WDDH: The Big Dog Gets a Facelift

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Denny Heindl is an interesting man. Born and raised in the small north-central Pennsylvania town of Ridgway, he has spent his entire life there. After his first radio job, a sales position working for the legendary Cary Simpson at WKBI in the early '60s, he left the industry and spent many years building a successful powdered metals company. Shortly thereafter, he purchased his own station and gave it the call sign WLMI - named after his business, Laurel Manufacturing Inc. He eventually sold WLMI to concentrate on his other business ventures. But, proving that once radio gets into your blood, it never leaves, he couldn't resist an opportunity to purchase the station near his home, WDDH - The Hound - a flamethrower serving 18 counties in Pennsylvania and Southern New York.

The WDDH control room

The WDDH control room

This is Heindl's second stint at ownership of this particular facility. His company, Laurel Media, had owned the station from 2001 to 2004. Itching to get back into the business, Heindl made a play for the station once again and is now running the show at WDDH. He is a minority owner of a Major League Baseball team and a local philanthropist. He is active in the day-to-day operation of the facility and hosts a Sunday public affairs program, the award-winning "Talk of the Town" show.

Aging Facilities

WDDH (95-7 The Hound) is a Class-B FM, licensed to St. Marys, PA. Originally built in 1986 as WKYN, the facility was wheezing along with aging analog consoles that needed constant repair and dated handmade chipboard and plywood furniture. The ceilings were full of hundreds of feet of unlabeled cabling of all types, and some of the building's electrical wiring was outdated and overly complex.

Another physical plant problem was lightning damage. The WDDH STL antenna is co-located with a cellular carrier on a tower across an empty field approximately 200 yards behind the studio building. Using a Modulation Sciences Composite Line Driver set, composite audio was fed to the studio to transmitter link through twinaxial cable encased in buried PVC conduit. The C-band satellite dish was at the base of this tower, with a long run of RG-6 though this same conduit back to the studio. This setup proved to be rather troublesome during thunderstorm season. Something needed to change; the long cable runs across the field needed to be replaced with something wireless.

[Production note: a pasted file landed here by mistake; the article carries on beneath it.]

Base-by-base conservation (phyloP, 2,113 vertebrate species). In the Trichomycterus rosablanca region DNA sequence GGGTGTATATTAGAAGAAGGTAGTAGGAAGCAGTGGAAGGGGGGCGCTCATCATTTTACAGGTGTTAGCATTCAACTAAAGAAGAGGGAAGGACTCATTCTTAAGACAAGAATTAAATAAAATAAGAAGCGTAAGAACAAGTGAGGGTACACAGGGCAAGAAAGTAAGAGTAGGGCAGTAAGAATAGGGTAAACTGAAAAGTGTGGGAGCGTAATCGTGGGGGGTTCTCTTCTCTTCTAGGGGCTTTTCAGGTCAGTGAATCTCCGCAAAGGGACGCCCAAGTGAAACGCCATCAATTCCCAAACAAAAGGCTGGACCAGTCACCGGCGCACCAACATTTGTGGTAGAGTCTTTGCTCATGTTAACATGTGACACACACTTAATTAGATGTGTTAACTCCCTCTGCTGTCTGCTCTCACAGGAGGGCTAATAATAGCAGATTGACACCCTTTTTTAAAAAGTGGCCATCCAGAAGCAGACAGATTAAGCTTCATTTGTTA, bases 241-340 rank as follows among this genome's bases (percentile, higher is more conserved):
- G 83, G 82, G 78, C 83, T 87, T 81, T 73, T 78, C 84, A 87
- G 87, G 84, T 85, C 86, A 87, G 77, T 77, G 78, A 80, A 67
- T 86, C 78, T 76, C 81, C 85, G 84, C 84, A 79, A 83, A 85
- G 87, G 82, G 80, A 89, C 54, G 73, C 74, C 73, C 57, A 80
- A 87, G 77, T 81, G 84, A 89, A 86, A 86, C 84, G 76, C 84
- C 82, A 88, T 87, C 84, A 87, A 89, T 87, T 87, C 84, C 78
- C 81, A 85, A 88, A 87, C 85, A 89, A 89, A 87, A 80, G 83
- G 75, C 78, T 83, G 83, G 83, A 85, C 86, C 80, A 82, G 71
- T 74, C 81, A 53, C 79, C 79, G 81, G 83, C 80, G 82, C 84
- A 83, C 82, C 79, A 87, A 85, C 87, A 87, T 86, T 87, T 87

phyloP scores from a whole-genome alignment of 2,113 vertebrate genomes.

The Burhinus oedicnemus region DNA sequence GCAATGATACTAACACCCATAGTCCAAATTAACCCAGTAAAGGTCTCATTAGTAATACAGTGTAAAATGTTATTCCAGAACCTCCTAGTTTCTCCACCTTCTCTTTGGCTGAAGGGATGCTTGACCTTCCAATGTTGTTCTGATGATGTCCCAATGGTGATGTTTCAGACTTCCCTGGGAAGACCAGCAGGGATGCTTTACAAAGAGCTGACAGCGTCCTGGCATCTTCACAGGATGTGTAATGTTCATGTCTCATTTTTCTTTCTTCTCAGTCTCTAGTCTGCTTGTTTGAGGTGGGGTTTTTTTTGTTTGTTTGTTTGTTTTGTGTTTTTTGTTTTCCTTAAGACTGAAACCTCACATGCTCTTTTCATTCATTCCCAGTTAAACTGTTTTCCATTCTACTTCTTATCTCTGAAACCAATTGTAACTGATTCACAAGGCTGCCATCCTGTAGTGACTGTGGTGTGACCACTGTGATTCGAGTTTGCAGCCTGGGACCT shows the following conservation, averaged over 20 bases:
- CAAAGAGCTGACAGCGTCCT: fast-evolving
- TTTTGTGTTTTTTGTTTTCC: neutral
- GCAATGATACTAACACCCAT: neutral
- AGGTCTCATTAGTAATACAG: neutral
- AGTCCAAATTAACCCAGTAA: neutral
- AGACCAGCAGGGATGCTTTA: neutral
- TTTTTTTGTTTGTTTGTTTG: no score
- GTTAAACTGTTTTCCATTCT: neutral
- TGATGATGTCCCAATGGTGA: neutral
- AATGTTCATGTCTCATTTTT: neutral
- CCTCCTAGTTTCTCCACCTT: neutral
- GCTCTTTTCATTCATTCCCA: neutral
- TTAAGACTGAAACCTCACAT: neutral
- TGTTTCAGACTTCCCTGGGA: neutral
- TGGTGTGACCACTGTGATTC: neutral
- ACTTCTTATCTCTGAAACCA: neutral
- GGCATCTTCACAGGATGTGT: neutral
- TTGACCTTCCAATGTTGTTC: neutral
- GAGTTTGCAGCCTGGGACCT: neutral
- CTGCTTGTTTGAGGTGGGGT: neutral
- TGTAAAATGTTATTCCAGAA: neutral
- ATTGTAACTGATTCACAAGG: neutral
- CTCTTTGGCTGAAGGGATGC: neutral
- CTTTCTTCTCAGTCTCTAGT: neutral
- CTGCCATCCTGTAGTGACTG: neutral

To solve this problem, Laurel Media employed unlicensed wireless 2.4GHz point-to-point radios to extend a LAN to the STL building. Stereo audio is fed via APT Worldcast Horizon codecs running in uncompressed mode to the Omnia audio processor and STL transmitter in the building at the base of the STL tower. Also, the satellite dish has been moved to a location directly adjacent to the studio building, thus eliminating all of the cross-field copper connections. Since these changes were made last year, no lightning damage has occurred.

The grand plan

The production studio

The production studio

Ownership wanted to completely gut both the production room and the WDDH control room and outfit them both with new custom-built studio furniture. The all-analog facility would be replaced with a digital audio network, providing flexibility and scalability for the future.

Laurel Media decided to use Axia Element control surfaces with PowerStation chassis in both control rooms. The PowerStation units integrate both analog and AES I/O, power supply, GPIO and a network switch into a 4RU chassis. The Axia Livewire network allows for simple, fast installation. Very little downtime was tolerable for this upgrade, so expediency was a necessity for this buildout. Each room was to be taken offline in the morning with the goal of a completely wired studio being available the same evening.

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